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IMO temporary objects are stored in dynamic (heap) memory, but I'm not sure. Can you please confirm or deny my thoughts?

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4 Answers 4

The standard does not mandate any memory area (heap/stack) for them, but they are just like local variables "automatic storage", that is at the end of the expression (or longer when bound to a ref-to-const) they are destructed.

Most implementations will store them on the stack just like local variables.


As James Kanze pointed out: In the case the lifetime of a temporary is extended via a ref-to-const, its store location is on most implementations somewhat determined by the storage location of that reference. That is, in the case of the reference being in static storage, the temporary will be too (just confirmed on gcc). (although IMHO while this is still a temporary in the standards sense, it is arguable whether this is a temporary in the intuitive english sense of that word)

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-1 and I'll explain why. The scope is not necessarily the end of the expression even when not bound to a const reference, but it can extend even further due to optimizations. See my answer. – Luchian Grigore Feb 2 '12 at 9:32
@LuchianGrigore: So in your example, the temporary will exist after the foo(); returned? can you quote from the standard where this is allowed to happen? – PlasmaHH Feb 2 '12 at 9:37
@Luchian Grigore Here… says that it should be the end of expression, isn't it? – Mihran Hovsepyan Feb 2 '12 at 9:38
@MihranHovsepyan it's wrong. – Luchian Grigore Feb 2 '12 at 9:39
There are a few cases where it almost certainly isn't on the stack. Consider something like static MyType const& x = MyType();. In this case (and it's the only one I can think of), the temporary will probably be in the same space as static data. – James Kanze Feb 2 '12 at 9:54

This is highly implementation dependent, but they probably reside in automatic storage.

Note that the scope can be counter-intuitive, because of optimizations.

The following:

class A


A foo()
   A a;
   return a;

Here, the object a doesn't necessarily reside only inside the function's scope, but RVO can occur.

Also, when passing by value a temporary object, it might not get destructed immediately.

void foo(A a);

foo( A() );

Here, a temporary is not necessarily only alive in that line, but can be constructed directly inside the method's argument stack.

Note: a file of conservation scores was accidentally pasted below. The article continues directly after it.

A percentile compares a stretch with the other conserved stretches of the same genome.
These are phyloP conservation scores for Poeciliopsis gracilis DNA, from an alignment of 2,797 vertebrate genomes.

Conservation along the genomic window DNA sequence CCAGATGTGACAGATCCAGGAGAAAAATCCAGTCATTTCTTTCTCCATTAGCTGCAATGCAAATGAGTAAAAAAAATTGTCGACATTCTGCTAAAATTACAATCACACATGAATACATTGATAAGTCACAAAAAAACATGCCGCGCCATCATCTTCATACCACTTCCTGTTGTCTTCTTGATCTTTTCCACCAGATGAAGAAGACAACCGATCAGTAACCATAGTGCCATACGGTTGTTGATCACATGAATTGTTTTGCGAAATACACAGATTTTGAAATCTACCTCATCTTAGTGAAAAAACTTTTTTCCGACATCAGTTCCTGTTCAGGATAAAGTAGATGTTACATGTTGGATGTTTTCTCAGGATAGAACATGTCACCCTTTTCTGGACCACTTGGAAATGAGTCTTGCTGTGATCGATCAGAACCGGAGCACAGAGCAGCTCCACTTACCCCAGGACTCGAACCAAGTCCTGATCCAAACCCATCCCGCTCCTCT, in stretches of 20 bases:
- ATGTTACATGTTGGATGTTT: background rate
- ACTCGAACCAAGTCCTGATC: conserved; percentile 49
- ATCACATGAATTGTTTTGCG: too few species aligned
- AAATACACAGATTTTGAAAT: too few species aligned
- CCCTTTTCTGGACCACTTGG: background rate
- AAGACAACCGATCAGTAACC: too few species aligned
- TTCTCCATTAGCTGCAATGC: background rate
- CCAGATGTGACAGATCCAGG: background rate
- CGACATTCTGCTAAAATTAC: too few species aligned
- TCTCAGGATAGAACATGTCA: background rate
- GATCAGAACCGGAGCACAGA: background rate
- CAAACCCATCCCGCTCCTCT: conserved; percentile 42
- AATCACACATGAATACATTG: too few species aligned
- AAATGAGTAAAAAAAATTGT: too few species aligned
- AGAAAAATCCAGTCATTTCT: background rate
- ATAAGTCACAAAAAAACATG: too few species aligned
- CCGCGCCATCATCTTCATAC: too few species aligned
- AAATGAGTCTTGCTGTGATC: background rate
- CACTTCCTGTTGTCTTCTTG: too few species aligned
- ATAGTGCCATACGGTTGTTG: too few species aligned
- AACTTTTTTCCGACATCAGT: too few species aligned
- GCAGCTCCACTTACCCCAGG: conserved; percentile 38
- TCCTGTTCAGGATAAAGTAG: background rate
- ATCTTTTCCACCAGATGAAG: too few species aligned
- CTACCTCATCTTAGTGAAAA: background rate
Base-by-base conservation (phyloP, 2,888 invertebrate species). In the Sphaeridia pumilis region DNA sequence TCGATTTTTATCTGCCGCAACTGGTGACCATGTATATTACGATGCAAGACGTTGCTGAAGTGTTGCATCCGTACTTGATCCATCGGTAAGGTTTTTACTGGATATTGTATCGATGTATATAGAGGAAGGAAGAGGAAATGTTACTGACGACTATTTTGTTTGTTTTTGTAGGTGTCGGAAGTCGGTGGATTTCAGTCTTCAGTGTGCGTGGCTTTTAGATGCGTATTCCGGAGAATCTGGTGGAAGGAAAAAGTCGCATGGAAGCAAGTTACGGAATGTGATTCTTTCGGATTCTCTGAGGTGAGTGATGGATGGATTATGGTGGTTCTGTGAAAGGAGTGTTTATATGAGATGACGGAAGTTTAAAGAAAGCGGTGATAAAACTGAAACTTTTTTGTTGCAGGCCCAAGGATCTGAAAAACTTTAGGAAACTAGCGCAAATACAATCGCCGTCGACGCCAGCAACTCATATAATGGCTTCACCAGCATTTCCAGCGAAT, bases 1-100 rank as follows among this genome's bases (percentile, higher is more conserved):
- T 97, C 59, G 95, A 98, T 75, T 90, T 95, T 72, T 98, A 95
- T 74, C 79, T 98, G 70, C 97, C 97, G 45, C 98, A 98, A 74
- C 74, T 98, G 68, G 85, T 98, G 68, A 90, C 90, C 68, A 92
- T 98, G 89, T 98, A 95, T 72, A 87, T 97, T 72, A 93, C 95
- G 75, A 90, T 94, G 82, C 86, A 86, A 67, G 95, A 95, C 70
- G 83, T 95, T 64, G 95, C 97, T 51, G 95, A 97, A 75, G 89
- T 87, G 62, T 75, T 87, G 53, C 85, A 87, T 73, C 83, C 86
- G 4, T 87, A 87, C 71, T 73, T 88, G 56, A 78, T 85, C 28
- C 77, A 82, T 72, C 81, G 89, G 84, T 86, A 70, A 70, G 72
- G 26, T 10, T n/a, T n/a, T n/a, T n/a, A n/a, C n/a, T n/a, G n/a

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It depends on their lifetime. Temporaries you create inside of a function that you dont bind to a local static reference to lengthen their lifetime will most likely be created on the stack. Temporaries you bind to local static references will most likely be stored in the .data section of your program binary. Same holds for temporaries you bind to nonlocal references. Temporaries that are created during initialization of a nonlocal variable other that the one bound to by a reference should be on the stack of the function that produces the value of that nonlocal variable.

Exception objects that represent the thrown object during unwinding are temporaries too. Those usually reside on the heap.

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Should be noted that my answer ignores the presence of thread local variables. someone experienced with that should speak up and clarify. – ᐅ Johannes Schaub - litb ᐊ Feb 2 '12 at 10:10
Indeed, while the OP probably did not have them in mind, exceptions are temporaries too. As well as the intializer lists in C++11. As for thread local variables, at least on x86_64/linux they will be stored in a special memory segment accessed with the help of the gs segment register, which is set differntly for each thread. – PlasmaHH Feb 2 '12 at 10:26
Are exception objects temporaries? Or something else entirely. (In §3.7, the standard lists four "storage durations": static, thread, automatic and dynamic. I've often wondered about this: temporaries clearly have a different duration, as do exception objects.) – James Kanze Feb 2 '12 at 11:10
@James it is not unreasonable to allocate the storage of full-expression temporaries on the stack for the lifetime of the surrounding block, even if the actual lifetime of the temporary is potentially substantially shorter. It's a simple model to implement and is allowed by the C++ spec. The example at the end of 12.2p5 talks about temporaries that have static storage duration. Unfortunately the static storage duration is sometimes used in the spec for things where it doesn't intend to match temporaries (like in the definition of "reference constant expression"). – ᐅ Johannes Schaub - litb ᐊ Feb 2 '12 at 21:18
The committee replied to your defect report that they see currently no action as nothing in the spec appeared to cause problems when temporaries have static or automatic storage duration (presumably because any use of "XXX storage duration" mentioned "variable", which does not interfere with temporaries because temporaries are not variables). But the definiton of reference and address constant expression refer to "objects of static storage duration", which do match temporaries. – ᐅ Johannes Schaub - litb ᐊ Feb 2 '12 at 21:20

Most (if not all) implementations store them on the stack (i.e. automatic storage), although I don't think the standard mandates anywhere. It's certainly easier to do it like that, as the compiler has to guarantee the temporary variable's life time, and it is possible that said lifetime will encompass a recursive call of the same function, creating another instance of the temporary variable.

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